It has been told to me from different persons that in several churches of the Jerusalem Patriarchate, it is not uncommon for there to be diverse languages, as well as at the Phanar, Athens, Thessaloniki, Damascus, Moscow, and St. Petersburg.   This is a shorter form of proclaiming the universality of the resurrection, which we already do anyway by reading the gospel in a multiplicity of languages either at midnight or at the Agape Vespers.   I was told by a priest from Poland that it was common to sing the troparion at the beginning of Matins in a multiplicity of languages at the beginning and then to proclaim Christ is risen at the very end of Liturgy in a variety of languages for the same purpose, but predominantly "Christos Voskrese" in the main body.   If he said the name of the church/city I do not recall it. 
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« Reply #11 on: April 07, 2010, 07:40:18 AM »


Well, I do not know of any church in any other country where "Texan" is also used. In a church without pews and organ/piano, but with communal meals (not mere coffee hours) after each Liturgy, the priest was heard to use it one year. It went:

Christ is up!
Yup!

 Smiley Cheesy Grin angel laugh Kiss
I heard it as this:

"Christ done rose!"
"Yyyyyyup!"

When I said to my 2 year old son, "Christ is Risen!" his response was:
Thank you very much

Here in the Netherlands, we say it in Dutch, English, Russian, Greek, French, Romanian, German,....
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« Reply #12 on: April 07, 2010, 10:05:45 AM »

Welkom op het forum, Mildert.

That's all the Dutch I know. Embarrassed
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« Reply #13 on: April 07, 2010, 10:14:29 AM »

Here in the US (especially in OCA parishes it seems) there is a tradition of saying "Christ is Risen" in a plethora of languages to express the universality of Christ's Resurrection. I remember when I attended an OCA parish (and all my friends who currently attend OCA parishes) have stories of sheets being handed out with "Christ is Risen" in a dozen or more languages. My one friend even goes so far as learning it in a new language every year, just so he can challenge his priest! lol  laugh

In the UOC parish I grew up in and currently attend, we only say "Christ is Risen" in English, Ukrainian, and Greek. (And the Greek confuses people! lol)

So I was wondering if this tradition is an American-ism to Orthodoxy (up there with pews, organs, and BBQ's) or if this is something that is done throughout the world?  Huh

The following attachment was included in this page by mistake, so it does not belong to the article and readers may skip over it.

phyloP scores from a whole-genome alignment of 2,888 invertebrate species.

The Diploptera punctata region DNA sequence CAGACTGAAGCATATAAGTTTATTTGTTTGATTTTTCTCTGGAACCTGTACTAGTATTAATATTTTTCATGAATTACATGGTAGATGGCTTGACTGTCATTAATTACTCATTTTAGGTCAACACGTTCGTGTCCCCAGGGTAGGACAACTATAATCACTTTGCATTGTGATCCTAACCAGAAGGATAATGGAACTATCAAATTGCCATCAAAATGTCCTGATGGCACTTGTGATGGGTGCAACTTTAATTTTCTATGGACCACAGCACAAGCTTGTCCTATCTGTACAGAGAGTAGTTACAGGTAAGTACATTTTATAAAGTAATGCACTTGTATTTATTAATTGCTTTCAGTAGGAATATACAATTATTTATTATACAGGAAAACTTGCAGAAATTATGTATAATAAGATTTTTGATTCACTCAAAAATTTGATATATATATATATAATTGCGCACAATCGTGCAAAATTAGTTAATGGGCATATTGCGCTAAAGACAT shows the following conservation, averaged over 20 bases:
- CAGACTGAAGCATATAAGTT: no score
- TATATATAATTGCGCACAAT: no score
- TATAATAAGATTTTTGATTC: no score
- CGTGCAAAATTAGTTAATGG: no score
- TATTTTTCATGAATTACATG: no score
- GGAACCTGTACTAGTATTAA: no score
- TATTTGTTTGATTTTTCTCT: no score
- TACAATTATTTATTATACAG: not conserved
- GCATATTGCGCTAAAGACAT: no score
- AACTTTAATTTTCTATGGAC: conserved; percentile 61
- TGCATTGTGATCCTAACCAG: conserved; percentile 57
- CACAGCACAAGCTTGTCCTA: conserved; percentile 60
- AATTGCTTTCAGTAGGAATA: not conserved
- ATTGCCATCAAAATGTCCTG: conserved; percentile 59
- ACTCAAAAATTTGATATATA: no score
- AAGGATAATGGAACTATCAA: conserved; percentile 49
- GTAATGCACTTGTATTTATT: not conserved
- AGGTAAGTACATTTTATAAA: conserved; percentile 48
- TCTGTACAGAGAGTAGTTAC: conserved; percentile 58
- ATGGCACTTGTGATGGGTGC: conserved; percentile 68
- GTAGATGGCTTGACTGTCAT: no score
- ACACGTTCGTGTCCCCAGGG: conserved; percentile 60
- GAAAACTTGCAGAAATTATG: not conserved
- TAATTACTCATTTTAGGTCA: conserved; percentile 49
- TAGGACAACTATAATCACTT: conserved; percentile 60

In the Philippines, Catholics have the tradition of saying Alleluia, Alleluia after saying Christ is Risen!

W: Si Kristo Nabanhaw!
R: Alleluya, Alleluya
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« Reply #14 on: April 07, 2010, 10:26:59 AM »

Welkom op het forum, Mildert.

That's all the Dutch I know. Embarrassed

Thanks or should I say "Dank u wel!"
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« Reply #15 on: April 07, 2010, 01:24:31 PM »

During the Liturgies I've attended this year the greetings were said in Church Slavonic only and the troparion sung in Church Slavonic (mostly), Greek and Latin. On the other hand there were more languages of paschal Gospel.
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« Reply #16 on: April 07, 2010, 01:27:37 PM »


Our Gospel Reading was in three languages.

This year it was in Ukrainian, English and Church Slavonic.

The greetings are in Ukrainian and English.

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« Reply #17 on: April 07, 2010, 01:40:49 PM »


Our Gospel Reading was in three languages.

This year it was in Ukrainian, English and Church Slavonic.

The greetings are in Ukrainian and English.



Our Gospel readings were in English, as well as in Belorussian, Bulgarian, French, German, Greek, Italian, Macedonian, Romanian, Russian, Slavonic, Spanish, Turkish and Ukrainian. It worked quite well as only the English covered all 17 verses, while it took us only two additional rounds to cover the remaining 13 languages.
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« Reply #18 on: April 07, 2010, 01:57:57 PM »

Wow!  Impressive!

So, 14 languages all together.  Any reason for that particular number and mix of languages?
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« Reply #19 on: April 07, 2010, 02:05:59 PM »

Wow!  Impressive!

So, 14 languages all together.  Any reason for that particular number and mix of languages?

Usually the answer is, "that's what we could get with the people we have."

We had a modest number this year: 8 (English, NT Greek, Latin, Spanish, Arabic, German, Italian, and American Sign).  If our Greek chanter had shown up, I would have given him the text I found of the Gospel translated into Homeric Greek (what a trip!).  With a little brushing up (or a complete re-education), I may be able to do French next year (it's only been, oh, 15+ years since I studied it).
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« Reply #20 on: April 07, 2010, 02:24:59 PM »

Wow!  Impressive!

So, 14 languages all together.  Any reason for that particular number and mix of languages?

Usually the answer is, "that's what we could get with the people we have."

We had a modest number this year: 8 (English, NT Greek, Latin, Spanish, Arabic, German, Italian, and American Sign).  If our Greek chanter had shown up, I would have given him the text I found of the Gospel translated into Homeric Greek (what a trip!).  With a little brushing up (or a complete re-education), I may be able to do French next year (it's only been, oh, 15+ years since I studied it).

Christos anesti!

Was that the whole Gospel or just this part in Epic verse?
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« Reply #21 on: April 07, 2010, 02:41:12 PM »

Christos anesti!

Was that the whole Gospel or just this part in Epic verse?

Just the Agape reading.